GENEVA (Reuters) - U.S. Secretary of State John Kerry and Russian Foreign Minister Sergei Lavrov opened high-stakes talks on Thursday on disarming Syria’s chemical weapons programs, but differences emerged at the outset over U.S. military threats against Syria.
Kerry, appearing with Lavrov at the start of what are expected to be two days of talks, said military force might be needed against Syria if diplomacy over President Bashar al-Assad’s chemical weapons stockpile fails.
U.S. President Barack Obama “has made clear that should diplomacy fail, force might be necessary to deter and degrade Assad’s capacity to deliver these weapons,” Kerry said.
But Lavrov said U.S. threats to launch missile strikes at Syria in response to an August 21 chemical weapons attack on Damascus suburbs, which Washington says killed more than 1,400 people, should be set aside.
“We proceed from the fact that the solution of this problem will make unnecessary any strike on the Syrian Arab Republic,” he said. “I am convinced that our American colleagues, as President Obama stated, are firmly convinced that we should follow peaceful way of resolution of conflict in Syria.”
The Geneva talks are aimed at fleshing out Russia’s proposal earlier this week that Syria agree to give up its chemical weapons stocks, believed to be among the world’s largest.
Kerry and Lavrov flew here with delegations of chemical weapons and nonproliferation experts to begin to hammer out how U.N. weapons inspectors would manage the complex task of identifying, securing and neutralizing Syria’s chemical weapons arsenal.
As the talks got underway, Syria on Thursday applied to join the global ban on chemical weapons, a treaty known as the Chemical Weapons Convention. Assad said in a television interview that Damascus would provide an accounting of chemical weapons stocks in 30 days, standard practice under the treaty.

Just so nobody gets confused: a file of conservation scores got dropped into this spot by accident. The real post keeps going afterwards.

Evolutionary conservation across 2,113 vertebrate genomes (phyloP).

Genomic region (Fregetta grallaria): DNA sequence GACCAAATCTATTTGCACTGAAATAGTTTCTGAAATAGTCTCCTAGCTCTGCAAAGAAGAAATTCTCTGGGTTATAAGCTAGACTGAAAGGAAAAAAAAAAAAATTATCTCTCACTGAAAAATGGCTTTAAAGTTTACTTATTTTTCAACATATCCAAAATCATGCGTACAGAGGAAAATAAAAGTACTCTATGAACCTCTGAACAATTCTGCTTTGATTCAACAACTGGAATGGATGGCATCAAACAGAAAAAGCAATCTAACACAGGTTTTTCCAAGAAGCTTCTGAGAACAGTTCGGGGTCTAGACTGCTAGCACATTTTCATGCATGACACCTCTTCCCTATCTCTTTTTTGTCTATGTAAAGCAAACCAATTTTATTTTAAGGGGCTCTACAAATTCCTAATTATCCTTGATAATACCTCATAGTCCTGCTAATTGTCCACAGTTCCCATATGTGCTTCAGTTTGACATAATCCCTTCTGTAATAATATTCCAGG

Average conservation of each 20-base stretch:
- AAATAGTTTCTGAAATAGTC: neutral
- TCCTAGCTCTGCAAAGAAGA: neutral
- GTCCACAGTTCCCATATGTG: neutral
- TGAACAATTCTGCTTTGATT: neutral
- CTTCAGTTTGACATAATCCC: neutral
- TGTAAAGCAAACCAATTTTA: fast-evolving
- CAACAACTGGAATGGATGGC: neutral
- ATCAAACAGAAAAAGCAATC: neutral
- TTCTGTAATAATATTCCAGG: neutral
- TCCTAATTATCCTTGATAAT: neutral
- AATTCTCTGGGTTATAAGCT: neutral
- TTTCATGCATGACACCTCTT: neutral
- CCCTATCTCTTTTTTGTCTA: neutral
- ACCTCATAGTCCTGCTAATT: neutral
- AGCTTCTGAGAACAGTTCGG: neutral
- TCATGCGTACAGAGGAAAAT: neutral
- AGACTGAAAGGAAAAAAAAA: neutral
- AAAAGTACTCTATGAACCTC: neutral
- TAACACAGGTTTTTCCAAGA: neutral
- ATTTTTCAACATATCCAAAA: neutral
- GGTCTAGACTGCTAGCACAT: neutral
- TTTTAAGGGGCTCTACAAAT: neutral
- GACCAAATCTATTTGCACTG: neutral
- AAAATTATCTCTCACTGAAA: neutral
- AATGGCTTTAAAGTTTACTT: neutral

Kerry questioned the offer, underscoring Washington’s skepticism about Syria’s promises.
“We believe there is nothing standard about this process at this moment because of the way the regime has behaved, not only the existence of these weapons - but they have been used,” Kerry said.
He acknowledged the high stakes involved in these talks.
“Expectations are high. They are high for the United States, perhaps even more so for Russia, to deliver on the promise of this moment,” Kerry said. “This is not a game and I said that to my friend Sergei when we talked about it initially. It has to be real. It has to be comprehensive. It has to be verifiable. It has to be credible. It has to be timely and implemented in a timely fashion, and finally there ought to be consequences if it doesn’t take place.”
The United States, its allies and the nonprofit Human Rights Watch say Syrian forces used sarin nerve gas against areas surrounding Damascus that had long been held by anti-Assad rebels.
Assad’s government says that the rebels used the weapons. Russian President Vladimir Putin made the same claim in an op-ed in the New York Times on Wednesday.
Another key point of friction in the Geneva talks is likely to center on whether or not to use the threat of military force.
Assad said in the interview with Russian state television that he would only finalize plans to give up his arsenal if Washington dropped its threats to attack him.
A draft U.N. Security Council Resolution submitted by France this week demands that Syria declare its chemical weapons holdings within 15 days, and holds out the threat of sanctions or military force if it fails to disarm.
A senior U.S. official traveling with Kerry declined to say whether Washington endorsed the draft resolution’s threat.
“All I will say is that we will talk about monitoring, verification, and enforcement,” said the official, speaking on condition of anonymity.
A French diplomatic source said: “We don’t think the U.S. can ultimately accept a text that is too weak because while internal (U.S.) politics may not be for a military strike, the Congress will nevertheless want a credible substitute to strikes.”
Both Kerry and his Russian counterpart said they hoped to revive stalled Syria peace talks and a long-delayed peace conference known as “Geneva 2.”
“We think the development of events gives additional opportunity for Geneva 2 to move ... today’s situation from a stage of militaristic confrontation and to prevent any terrorist threat which is expanding in Syria and in the region,” Lavrov said.
Kerry also met on Thursday with Lakhdar Brahimi, the joint U.N.-Arab League special envoy.
Additional reporting by Tom Miles in Geneva, Louis Charbonneau at the United Nations, Tabassum Zakaria in Washington and John Irish in Paris; Editing by Sonya Hepinstall